Capitalism. By many, it is seen as a great evil. For the last four years, I have seen an increase in the number of students who self-identify as socialists. This semester is no exception. Although the summer semester is only in the first week of courses, I’ve already been asked how I can support capitalism. This is not a new question and is one that I answer at least three times during the average semester. And each time I am asked, I not only defend capitalism but explain why it works. I also explain why capitalism is the only economic principle where true personal liberty is protected and thrives.
The “surge” of capitalism
It’s difficult for me not to turn this into a three-hundred page rant. All it takes is watching the evening news to see the hypocritical nature of the young socialist. The group, Anti-fa, is possibly the most visible pro-socialist group in the United States. In nearly every news broadcast that features them, they are visibly benefiting from the fruits of capitalism. their iPhones, their computers used to post their anti-capitalist rants, and their Western clothing are all the results of capitalism. Anti-fa claims to be anti-fascist but by its demands are actually fascist within themselves if the strictest fdefinition of fascism is used. Fascism, in the strictest definition, is a form of radical authoritarian nationalism, characterized by dictatorial power, forcible suppression of opposition, and control of industry and commerce… 
What makes this brand of fascism unique to the Twenty-first Century is the combination with socialism – the concept of collective ownership and collective census. This new hybrid of fascism and socialism found in Anti-fa makes it a far-left group. It’s members reacts violently when confronted with alternative viewpoints to their own. Consider the recent treatment given to the UCLA-Berkely where Milo Yiannopoulos, a gay man who is well known for his defense of capitalism and conservative values, was forced to cancel an event.  Again, this was done as a means of silencing viewpoints that are contrary to Anti-fa’s purpose.
The thorns of capitalism
In American history, 1877 is known as the “year of the strikes.” Some of the nation’s most costly strikes – in both lives and in economic loss – happened in that year. Even today, we often hear the leadership of the Democratic Party and the various labor unions feeding on the economic fears of the working class. The message has remained the same – you’re being left out of capitalism. The ones who own the factories aren’t paying you your fair share of the profits. Someone is not paying their fair share of taxes. The wealthy keep getting richer while the poor are getting poorer… The list could literally become a blog of its own. The labor unions and the Democratic Party (since the 1960s) promote the idea that only socialism can solve our nation’s problems.  The chief complaint from socialists about capitalism is the inequality of wealth it creates. But what socialists fail to understand are those factors that directly lead to wealth inequality.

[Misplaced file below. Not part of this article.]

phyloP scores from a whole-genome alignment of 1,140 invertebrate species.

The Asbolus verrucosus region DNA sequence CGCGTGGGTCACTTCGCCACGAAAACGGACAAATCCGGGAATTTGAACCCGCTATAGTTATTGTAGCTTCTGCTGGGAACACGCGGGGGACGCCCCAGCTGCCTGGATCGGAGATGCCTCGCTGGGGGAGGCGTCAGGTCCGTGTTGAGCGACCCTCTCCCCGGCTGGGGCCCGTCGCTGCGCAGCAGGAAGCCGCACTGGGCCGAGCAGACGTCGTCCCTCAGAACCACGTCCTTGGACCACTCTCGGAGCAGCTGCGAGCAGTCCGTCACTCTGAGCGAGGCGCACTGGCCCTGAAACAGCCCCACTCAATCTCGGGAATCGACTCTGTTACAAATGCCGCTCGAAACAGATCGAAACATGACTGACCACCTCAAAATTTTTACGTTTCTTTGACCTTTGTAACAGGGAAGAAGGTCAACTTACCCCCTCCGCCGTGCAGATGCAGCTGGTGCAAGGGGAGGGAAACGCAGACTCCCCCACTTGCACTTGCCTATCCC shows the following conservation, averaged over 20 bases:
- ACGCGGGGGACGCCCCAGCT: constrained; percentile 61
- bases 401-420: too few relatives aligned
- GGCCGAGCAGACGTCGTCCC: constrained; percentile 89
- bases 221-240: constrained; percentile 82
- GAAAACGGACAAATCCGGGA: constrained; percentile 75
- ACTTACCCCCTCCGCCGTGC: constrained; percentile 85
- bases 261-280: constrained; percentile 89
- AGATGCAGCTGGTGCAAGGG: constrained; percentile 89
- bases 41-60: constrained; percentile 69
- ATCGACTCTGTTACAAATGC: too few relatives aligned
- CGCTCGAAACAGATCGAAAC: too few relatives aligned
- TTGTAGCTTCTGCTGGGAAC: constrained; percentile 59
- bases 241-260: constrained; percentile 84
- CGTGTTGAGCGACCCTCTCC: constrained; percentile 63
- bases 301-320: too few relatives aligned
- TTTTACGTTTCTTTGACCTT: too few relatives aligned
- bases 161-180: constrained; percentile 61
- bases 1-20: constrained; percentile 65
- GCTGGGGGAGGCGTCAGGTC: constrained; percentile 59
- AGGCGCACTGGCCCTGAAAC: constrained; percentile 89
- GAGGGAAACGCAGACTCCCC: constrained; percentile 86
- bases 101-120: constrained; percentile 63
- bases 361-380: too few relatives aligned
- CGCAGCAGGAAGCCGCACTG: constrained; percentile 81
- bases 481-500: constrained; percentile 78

During the early part of the Twentieth Century, the International Workmen of the World had a broad appeal among America’s blue-collar workers. As part of its socialist platform, it advocated public ownership of utilities, transportation, and the “means of production.” By doing this, all profits from the government owned and operated factories would be divided equally among the workers. This organization, along with its earlier counterparts, transformed how the American employee (one hired to work by an employer) understood their relation to the corporate machinery. Instead of seeing themselves as offering a commodity – their labor – for sale for a price (a wage), they saw themselves as a worker being exploited by the owner. In other words, the very Marxist concept of the proletariat being held captive by the bourgeoisie.
Understanding the real issues with capitalism
Capitalism increases the individual employee’s standard of living through their dedication to the job. It rewards those who are self-motivated and determined. From the writings of John Locke, he explained that life, liberty, and pursuit of property were the right of all of humankind.  Within his writings, he discusses that when a man is employed by another, his labor is traded in exchange for specie (money). This is the basis of labor under capitalism. The more skilled an employee is, the more valuable the laborer is to the employer. At the heart of this system, the emphasis is placed on the employee to become a more valuable employee so their wages increase proportionally to their increased value. The lower skills a specific job requires, the lower wages will be earned by those within that occupation.
This is what the common complaint against capitalism is always brought into question. Within more recent times, there has been a movement to raise the minimum wage to $15.00 per hour. The basis of the argument, since the movement first gained national attention, is the minimum wage jobs, mainly in the fast food industry. In late 2014, Seattle became the first American city to require the $15.00 minimum wage.  Those supporting such a high minimum wage were citing the plight of the American working poor who spend an entire career working in minimum wage jobs. The fast food industry pays low wages because it does not require any advanced skills for employment. Leftists claim it is a problem with the tenants of capitalism itself. They do not believe the employee bears any responsibility for their own financial well-being.